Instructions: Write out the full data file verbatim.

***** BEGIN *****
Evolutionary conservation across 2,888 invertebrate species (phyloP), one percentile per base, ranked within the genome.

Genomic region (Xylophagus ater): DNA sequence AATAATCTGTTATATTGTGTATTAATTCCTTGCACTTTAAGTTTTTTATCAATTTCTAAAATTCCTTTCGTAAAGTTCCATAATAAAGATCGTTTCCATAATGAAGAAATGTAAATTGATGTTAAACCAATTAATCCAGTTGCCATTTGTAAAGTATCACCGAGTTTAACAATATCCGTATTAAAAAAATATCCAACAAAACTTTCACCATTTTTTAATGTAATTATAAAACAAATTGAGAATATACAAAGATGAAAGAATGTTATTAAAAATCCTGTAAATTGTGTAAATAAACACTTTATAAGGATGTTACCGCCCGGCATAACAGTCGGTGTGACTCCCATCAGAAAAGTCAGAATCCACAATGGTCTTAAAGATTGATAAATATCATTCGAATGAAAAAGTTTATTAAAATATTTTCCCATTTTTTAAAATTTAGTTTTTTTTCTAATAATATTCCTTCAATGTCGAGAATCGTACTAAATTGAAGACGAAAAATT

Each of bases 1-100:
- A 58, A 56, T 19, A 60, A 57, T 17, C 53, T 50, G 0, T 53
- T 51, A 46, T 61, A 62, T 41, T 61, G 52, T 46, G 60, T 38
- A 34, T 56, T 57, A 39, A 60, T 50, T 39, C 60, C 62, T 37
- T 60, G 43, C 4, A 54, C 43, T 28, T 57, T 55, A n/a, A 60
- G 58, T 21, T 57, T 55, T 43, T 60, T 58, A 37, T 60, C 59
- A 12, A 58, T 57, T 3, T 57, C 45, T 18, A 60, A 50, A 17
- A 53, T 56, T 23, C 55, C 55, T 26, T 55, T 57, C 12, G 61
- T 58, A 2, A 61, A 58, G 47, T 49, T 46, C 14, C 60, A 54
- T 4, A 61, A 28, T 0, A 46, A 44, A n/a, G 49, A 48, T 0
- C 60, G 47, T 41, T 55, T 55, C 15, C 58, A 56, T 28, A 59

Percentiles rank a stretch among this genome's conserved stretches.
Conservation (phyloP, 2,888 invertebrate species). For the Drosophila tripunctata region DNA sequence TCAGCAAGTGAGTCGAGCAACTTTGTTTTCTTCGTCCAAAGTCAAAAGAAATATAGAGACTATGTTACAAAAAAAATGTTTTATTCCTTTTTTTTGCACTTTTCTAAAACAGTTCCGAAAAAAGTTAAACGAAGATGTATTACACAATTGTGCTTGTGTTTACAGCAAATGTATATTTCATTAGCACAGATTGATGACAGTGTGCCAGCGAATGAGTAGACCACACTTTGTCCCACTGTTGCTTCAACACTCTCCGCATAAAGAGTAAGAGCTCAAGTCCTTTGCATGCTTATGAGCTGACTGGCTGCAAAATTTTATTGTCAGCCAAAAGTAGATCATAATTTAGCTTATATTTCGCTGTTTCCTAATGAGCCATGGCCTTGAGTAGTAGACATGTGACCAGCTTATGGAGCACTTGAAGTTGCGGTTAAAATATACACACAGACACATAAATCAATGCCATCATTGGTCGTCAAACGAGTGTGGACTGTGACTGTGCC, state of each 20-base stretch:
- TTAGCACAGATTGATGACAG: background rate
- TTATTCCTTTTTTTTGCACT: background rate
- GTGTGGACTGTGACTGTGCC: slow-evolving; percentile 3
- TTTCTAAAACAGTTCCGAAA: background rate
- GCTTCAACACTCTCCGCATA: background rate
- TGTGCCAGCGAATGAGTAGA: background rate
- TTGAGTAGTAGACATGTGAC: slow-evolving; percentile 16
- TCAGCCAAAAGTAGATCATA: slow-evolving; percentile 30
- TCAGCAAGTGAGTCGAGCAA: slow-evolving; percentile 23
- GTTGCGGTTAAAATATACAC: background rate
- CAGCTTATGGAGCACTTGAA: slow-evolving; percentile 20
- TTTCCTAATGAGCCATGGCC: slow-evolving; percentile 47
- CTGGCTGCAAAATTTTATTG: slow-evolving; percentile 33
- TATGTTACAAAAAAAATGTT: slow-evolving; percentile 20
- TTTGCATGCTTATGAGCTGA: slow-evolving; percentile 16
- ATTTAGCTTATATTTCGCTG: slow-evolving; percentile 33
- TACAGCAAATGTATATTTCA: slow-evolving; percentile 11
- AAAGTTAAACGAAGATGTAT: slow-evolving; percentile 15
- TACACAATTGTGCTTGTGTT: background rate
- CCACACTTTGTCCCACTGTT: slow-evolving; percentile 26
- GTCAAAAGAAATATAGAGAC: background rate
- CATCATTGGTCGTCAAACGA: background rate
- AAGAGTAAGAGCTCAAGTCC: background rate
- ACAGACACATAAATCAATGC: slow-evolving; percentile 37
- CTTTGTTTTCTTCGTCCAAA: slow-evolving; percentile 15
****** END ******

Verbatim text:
Evolutionary conservation across 2,888 invertebrate species (phyloP), one percentile per base, ranked within the genome.

Genomic region (Xylophagus ater): DNA sequence AATAATCTGTTATATTGTGTATTAATTCCTTGCACTTTAAGTTTTTTATCAATTTCTAAAATTCCTTTCGTAAAGTTCCATAATAAAGATCGTTTCCATAATGAAGAAATGTAAATTGATGTTAAACCAATTAATCCAGTTGCCATTTGTAAAGTATCACCGAGTTTAACAATATCCGTATTAAAAAAATATCCAACAAAACTTTCACCATTTTTTAATGTAATTATAAAACAAATTGAGAATATACAAAGATGAAAGAATGTTATTAAAAATCCTGTAAATTGTGTAAATAAACACTTTATAAGGATGTTACCGCCCGGCATAACAGTCGGTGTGACTCCCATCAGAAAAGTCAGAATCCACAATGGTCTTAAAGATTGATAAATATCATTCGAATGAAAAAGTTTATTAAAATATTTTCCCATTTTTTAAAATTTAGTTTTTTTTCTAATAATATTCCTTCAATGTCGAGAATCGTACTAAATTGAAGACGAAAAATT

Each of bases 1-100:
- A 58, A 56, T 19, A 60, A 57, T 17, C 53, T 50, G 0, T 53
- T 51, A 46, T 61, A 62, T 41, T 61, G 52, T 46, G 60, T 38
- A 34, T 56, T 57, A 39, A 60, T 50, T 39, C 60, C 62, T 37
- T 60, G 43, C 4, A 54, C 43, T 28, T 57, T 55, A n/a, A 60
- G 58, T 21, T 57, T 55, T 43, T 60, T 58, A 37, T 60, C 59
- A 12, A 58, T 57, T 3, T 57, C 45, T 18, A 60, A 50, A 17
- A 53, T 56, T 23, C 55, C 55, T 26, T 55, T 57, C 12, G 61
- T 58, A 2, A 61, A 58, G 47, T 49, T 46, C 14, C 60, A 54
- T 4, A 61, A 28, T 0, A 46, A 44, A n/a, G 49, A 48, T 0
- C 60, G 47, T 41, T 55, T 55, C 15, C 58, A 56, T 28, A 59

Percentiles rank a stretch among this genome's conserved stretches.
Conservation (phyloP, 2,888 invertebrate species). For the Drosophila tripunctata region DNA sequence TCAGCAAGTGAGTCGAGCAACTTTGTTTTCTTCGTCCAAAGTCAAAAGAAATATAGAGACTATGTTACAAAAAAAATGTTTTATTCCTTTTTTTTGCACTTTTCTAAAACAGTTCCGAAAAAAGTTAAACGAAGATGTATTACACAATTGTGCTTGTGTTTACAGCAAATGTATATTTCATTAGCACAGATTGATGACAGTGTGCCAGCGAATGAGTAGACCACACTTTGTCCCACTGTTGCTTCAACACTCTCCGCATAAAGAGTAAGAGCTCAAGTCCTTTGCATGCTTATGAGCTGACTGGCTGCAAAATTTTATTGTCAGCCAAAAGTAGATCATAATTTAGCTTATATTTCGCTGTTTCCTAATGAGCCATGGCCTTGAGTAGTAGACATGTGACCAGCTTATGGAGCACTTGAAGTTGCGGTTAAAATATACACACAGACACATAAATCAATGCCATCATTGGTCGTCAAACGAGTGTGGACTGTGACTGTGCC, state of each 20-base stretch:
- TTAGCACAGATTGATGACAG: background rate
- TTATTCCTTTTTTTTGCACT: background rate
- GTGTGGACTGTGACTGTGCC: slow-evolving; percentile 3
- TTTCTAAAACAGTTCCGAAA: background rate
- GCTTCAACACTCTCCGCATA: background rate
- TGTGCCAGCGAATGAGTAGA: background rate
- TTGAGTAGTAGACATGTGAC: slow-evolving; percentile 16
- TCAGCCAAAAGTAGATCATA: slow-evolving; percentile 30
- TCAGCAAGTGAGTCGAGCAA: slow-evolving; percentile 23
- GTTGCGGTTAAAATATACAC: background rate
- CAGCTTATGGAGCACTTGAA: slow-evolving; percentile 20
- TTTCCTAATGAGCCATGGCC: slow-evolving; percentile 47
- CTGGCTGCAAAATTTTATTG: slow-evolving; percentile 33
- TATGTTACAAAAAAAATGTT: slow-evolving; percentile 20
- TTTGCATGCTTATGAGCTGA: slow-evolving; percentile 16
- ATTTAGCTTATATTTCGCTG: slow-evolving; percentile 33
- TACAGCAAATGTATATTTCA: slow-evolving; percentile 11
- AAAGTTAAACGAAGATGTAT: slow-evolving; percentile 15
- TACACAATTGTGCTTGTGTT: background rate
- CCACACTTTGTCCCACTGTT: slow-evolving; percentile 26
- GTCAAAAGAAATATAGAGAC: background rate
- CATCATTGGTCGTCAAACGA: background rate
- AAGAGTAAGAGCTCAAGTCC: background rate
- ACAGACACATAAATCAATGC: slow-evolving; percentile 37
- CTTTGTTTTCTTCGTCCAAA: slow-evolving; percentile 15